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Vladimir Putin: Obama’s New War Czar


President Obama’s foreign policy is adrift, but there’s one good way to bring it back into focus. He needs to appoint a “czar,” someone decisive and results-oriented, someone who will take this whole Syria debacle and give it direction and control.

But you know, if you’re going to choose someone for a position modeled on an authoritarian Russian leader, why not pick an actual authoritarian Russian leader?

So you can see there is a grim kind of logic to the Obama administration’s new policy in the Middle East, which is to outsource it to Vladimir Putin.

Of course, they’re protesting that the Russian takeover of Syrian airspace and bombing campaign against Syrian rebels is unhelpful and was done over their objections. But if the administration really wanted the Russians out, we could have kept them out. I don’t mean by directly intercepting their planes or threatening them. These days, we’re back to operating by the old Cold War rules, so direct conflict between the United States and the Soviets—er, Russians—is to be avoided at all costs. But we could have prevented this intervention well ahead of time by taking control of events ourselves, by making clear that this is our sphere of influence and the Russians can’t enter without being the ones to initiate a direct conflict with us.

If our goal is just to offload the world’s problems, why not let the Russians in?

Of course, that’s precisely why Obama let the Russians in. His whole policy has been to disengage the United States from the world and to have no spheres of influence, no areas where we dominate events to the exclusion of other powers. If that’s the goal of US policy—if the goal is to offload as many of the world’s problems as possible—then why not just let the Russians in? Why not let them spend the money and the trouble to take charge of a difficult part of the world?

There are a whole list of reasons why not.

To begin with, when Vladimir Putin intervenes in Syria, he doesn’t intervene for our reasons. He intervenes for his reasons. Our first interest is to destroy the Islamic State, because we cannot tolerate a successful terrorist regime controlling such a large swath of the Middle East and becoming a source and rallying point for anti-Western terrorism. But that’s our problem, not Putin’s. By contrast, Putin’s first interest is to prop up the Assad regime. He is in the business of building up spheres of influence. The Assad regime and its sponsor, Iran, are Russia’s only big allies in the Middle East. Propping them up and making them more dependent on him is his first interest.

Putin doesn’t intervene for our reasons, but for his.

That’s why Russia’s first air strikes are not against the Islamic State, but against the non-Islamist (or less Islamist) Free Syrian Army. It would go too far to say, as some news reports do, that the Free Syrian Army is “supported” by the United States, since that implies a decisiveness the Obama administration is not capable of. But it is the faction we have toyed with supporting. So naturally, that’s who Putin bombs first.

The fact is that Russia doesn’t really want the Islamic State to go away, at least not at first. Its existence is necessary to justify Putin’s intervention in Syria, and to justify the intervention of his allies, the Iranians, in Iraq. And Russia has long history, from back in the Cold War, of stoking anti-Americanism in the Muslim world as a way of keeping America pinned down. So why focus first on getting rid of a faction whose main enemies are in the West?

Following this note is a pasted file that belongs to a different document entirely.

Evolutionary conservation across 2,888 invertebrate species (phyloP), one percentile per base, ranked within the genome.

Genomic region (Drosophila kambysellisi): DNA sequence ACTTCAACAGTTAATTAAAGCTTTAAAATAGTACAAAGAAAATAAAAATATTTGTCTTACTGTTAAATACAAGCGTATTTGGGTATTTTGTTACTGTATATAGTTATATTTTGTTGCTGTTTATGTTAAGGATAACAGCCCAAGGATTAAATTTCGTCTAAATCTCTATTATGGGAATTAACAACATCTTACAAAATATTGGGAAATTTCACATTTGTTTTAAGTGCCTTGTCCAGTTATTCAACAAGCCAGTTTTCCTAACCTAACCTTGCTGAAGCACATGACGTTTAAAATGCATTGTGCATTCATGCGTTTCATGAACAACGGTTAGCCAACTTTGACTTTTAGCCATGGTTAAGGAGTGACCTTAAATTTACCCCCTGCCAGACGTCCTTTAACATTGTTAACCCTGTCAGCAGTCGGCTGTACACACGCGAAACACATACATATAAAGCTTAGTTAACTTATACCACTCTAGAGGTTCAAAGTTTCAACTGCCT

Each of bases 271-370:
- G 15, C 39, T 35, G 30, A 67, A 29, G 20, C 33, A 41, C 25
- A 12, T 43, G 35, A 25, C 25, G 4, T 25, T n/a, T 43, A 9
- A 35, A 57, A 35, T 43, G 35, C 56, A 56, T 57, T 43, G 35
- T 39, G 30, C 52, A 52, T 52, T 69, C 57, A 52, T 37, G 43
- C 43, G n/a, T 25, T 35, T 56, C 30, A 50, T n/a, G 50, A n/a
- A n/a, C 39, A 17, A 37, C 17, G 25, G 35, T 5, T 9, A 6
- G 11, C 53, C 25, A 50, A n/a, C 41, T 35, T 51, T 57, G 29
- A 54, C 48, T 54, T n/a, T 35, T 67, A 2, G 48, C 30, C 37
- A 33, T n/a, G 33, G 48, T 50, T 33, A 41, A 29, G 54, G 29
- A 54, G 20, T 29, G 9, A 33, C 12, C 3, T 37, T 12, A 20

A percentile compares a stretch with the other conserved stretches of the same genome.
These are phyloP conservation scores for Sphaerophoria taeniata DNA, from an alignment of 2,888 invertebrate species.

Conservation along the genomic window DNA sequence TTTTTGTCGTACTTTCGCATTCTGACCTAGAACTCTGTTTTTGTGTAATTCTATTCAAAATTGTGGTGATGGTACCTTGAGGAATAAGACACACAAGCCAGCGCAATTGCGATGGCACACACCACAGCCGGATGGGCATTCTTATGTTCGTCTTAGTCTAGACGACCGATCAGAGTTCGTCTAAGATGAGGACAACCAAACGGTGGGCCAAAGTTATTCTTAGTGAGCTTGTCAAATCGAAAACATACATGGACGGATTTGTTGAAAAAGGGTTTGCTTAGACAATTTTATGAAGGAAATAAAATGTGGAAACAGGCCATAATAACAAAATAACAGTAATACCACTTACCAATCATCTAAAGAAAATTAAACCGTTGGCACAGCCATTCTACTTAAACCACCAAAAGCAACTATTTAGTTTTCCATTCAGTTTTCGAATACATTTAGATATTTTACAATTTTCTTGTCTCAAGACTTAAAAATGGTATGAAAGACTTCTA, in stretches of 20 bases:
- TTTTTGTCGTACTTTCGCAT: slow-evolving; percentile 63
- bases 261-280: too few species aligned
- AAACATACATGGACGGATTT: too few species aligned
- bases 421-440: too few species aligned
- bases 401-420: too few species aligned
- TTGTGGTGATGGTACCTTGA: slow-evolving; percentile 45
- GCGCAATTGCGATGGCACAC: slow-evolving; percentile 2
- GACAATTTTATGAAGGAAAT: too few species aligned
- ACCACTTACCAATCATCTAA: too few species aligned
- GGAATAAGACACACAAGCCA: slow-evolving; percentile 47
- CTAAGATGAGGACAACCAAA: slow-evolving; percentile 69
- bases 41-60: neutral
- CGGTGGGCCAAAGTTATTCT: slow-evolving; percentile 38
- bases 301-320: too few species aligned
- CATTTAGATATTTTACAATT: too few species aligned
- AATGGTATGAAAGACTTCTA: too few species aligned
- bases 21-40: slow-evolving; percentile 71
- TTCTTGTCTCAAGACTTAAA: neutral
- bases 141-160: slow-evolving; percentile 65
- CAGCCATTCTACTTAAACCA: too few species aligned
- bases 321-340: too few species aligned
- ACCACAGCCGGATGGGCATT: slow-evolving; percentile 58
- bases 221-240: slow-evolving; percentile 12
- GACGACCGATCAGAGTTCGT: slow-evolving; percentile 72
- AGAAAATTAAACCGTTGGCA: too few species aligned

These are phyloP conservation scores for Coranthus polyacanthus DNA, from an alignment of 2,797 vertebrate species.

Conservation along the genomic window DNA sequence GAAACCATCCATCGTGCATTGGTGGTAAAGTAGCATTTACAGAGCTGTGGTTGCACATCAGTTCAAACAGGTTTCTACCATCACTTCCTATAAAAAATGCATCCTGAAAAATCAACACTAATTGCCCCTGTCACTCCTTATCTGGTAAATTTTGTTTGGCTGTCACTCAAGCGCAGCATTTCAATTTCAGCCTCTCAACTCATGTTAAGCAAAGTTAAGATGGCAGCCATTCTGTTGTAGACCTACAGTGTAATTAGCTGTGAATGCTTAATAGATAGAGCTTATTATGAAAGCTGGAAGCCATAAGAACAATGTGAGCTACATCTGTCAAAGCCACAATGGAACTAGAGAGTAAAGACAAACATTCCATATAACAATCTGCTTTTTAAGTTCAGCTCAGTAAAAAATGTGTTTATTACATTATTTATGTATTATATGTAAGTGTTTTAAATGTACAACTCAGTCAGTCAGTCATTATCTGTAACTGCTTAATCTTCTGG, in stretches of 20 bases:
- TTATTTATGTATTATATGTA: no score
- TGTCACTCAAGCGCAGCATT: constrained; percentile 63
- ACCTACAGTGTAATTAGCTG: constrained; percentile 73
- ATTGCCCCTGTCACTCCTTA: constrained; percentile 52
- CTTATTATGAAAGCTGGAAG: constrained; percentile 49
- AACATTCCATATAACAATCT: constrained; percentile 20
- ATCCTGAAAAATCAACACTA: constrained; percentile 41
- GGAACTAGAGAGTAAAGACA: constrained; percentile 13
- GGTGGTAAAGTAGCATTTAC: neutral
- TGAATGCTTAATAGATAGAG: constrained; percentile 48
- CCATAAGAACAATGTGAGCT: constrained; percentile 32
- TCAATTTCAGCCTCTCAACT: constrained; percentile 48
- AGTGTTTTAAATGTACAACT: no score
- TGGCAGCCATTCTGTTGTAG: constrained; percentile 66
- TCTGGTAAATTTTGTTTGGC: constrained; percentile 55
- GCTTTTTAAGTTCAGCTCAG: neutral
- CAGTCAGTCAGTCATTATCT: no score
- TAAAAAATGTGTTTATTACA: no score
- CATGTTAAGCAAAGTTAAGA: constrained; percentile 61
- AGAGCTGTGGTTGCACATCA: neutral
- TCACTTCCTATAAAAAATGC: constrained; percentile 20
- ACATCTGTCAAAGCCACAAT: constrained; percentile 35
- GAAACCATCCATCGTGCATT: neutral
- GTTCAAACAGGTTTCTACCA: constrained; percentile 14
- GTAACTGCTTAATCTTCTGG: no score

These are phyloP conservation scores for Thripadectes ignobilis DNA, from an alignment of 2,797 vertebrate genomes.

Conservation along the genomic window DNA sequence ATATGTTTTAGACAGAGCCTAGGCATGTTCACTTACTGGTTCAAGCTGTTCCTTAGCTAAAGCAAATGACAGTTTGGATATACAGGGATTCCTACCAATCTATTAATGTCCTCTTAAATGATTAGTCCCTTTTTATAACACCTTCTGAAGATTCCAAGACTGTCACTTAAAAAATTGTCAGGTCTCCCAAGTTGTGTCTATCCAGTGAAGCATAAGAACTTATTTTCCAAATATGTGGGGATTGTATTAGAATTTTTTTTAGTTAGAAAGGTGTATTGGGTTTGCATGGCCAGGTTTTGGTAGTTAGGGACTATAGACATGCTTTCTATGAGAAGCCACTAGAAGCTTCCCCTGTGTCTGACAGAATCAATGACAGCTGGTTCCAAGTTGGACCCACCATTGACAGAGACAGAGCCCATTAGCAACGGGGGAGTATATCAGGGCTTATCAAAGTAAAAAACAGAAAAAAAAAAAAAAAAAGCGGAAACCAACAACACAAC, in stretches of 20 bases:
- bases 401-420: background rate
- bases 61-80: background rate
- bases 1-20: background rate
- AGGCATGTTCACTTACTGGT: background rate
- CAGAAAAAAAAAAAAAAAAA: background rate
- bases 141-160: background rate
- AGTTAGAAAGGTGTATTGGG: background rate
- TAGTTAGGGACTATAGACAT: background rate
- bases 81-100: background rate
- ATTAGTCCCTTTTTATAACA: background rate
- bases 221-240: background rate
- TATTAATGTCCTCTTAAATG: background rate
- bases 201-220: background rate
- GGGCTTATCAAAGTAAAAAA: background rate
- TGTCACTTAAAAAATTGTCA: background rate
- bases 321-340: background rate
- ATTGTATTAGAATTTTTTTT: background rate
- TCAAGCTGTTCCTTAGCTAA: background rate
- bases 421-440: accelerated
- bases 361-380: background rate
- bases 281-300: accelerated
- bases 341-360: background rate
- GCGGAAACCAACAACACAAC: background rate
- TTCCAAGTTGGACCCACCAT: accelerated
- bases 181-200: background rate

This is about building Russian influence far beyond Syria.

All of this fits with Russia’s broader interest, which is about building influence far beyond Syria. The message of this intervention is to show that America is dithering and uninterested and won’t act to tip the balance of any conflict or contest. But Russia will. So if you’re considering who should be your ally, the Russians are a better bet. Like I said, we’re back to playing by the old Cold War rules. And we’re losing.

This debacle is about more than just the administration’s indecisiveness or incompetence. President Obama was brought up, literally at his mother’s knee, with tales about American intervention and imperialism as the cause of all problems in the world, which will be solved if we stop being such bullies and disengage. As an anti-Vietnam War protester, John Kerry made that worldview the foundation of his political career. So the dismantling of America’s global influence is an ideological goal of this administration.

But the lesson of the last wave of anti-imperialism—the dissolution of the British Empire in the middle of the 20th Century—is that when one major power stampedes precipitously toward the exits, it often just creates an opportunity for another, less benevolent power to take its place.

Russia is likely to turn Syria into another of its “frozen conflicts.”

Putin has no interest in peace and freedom. His has been to build a mutually supportive dictators’ club, a group of oppressive regimes who will back each other up diplomatically, economically, and militarily. That often means deliberately creating zones of instability and chaos like the ring of “frozen conflicts” that surrounds Russia, with Eastern Ukraine as the latest addition, as a way of keeping Russia’s more liberal neighbors weak and unstable. I think it’s totally reasonable to speculate that this is what he is likely to achieve in Syria: his own endless “War on Terrorism” that justifies the continued existence of the Assad regime and its garrisoning with Russian air power and support troops.

That’s the policy President Obama is now allowing Putin to implement in the Middle East. It is certainly not in America’s interests, but this administration is not in the business of securing American interests.

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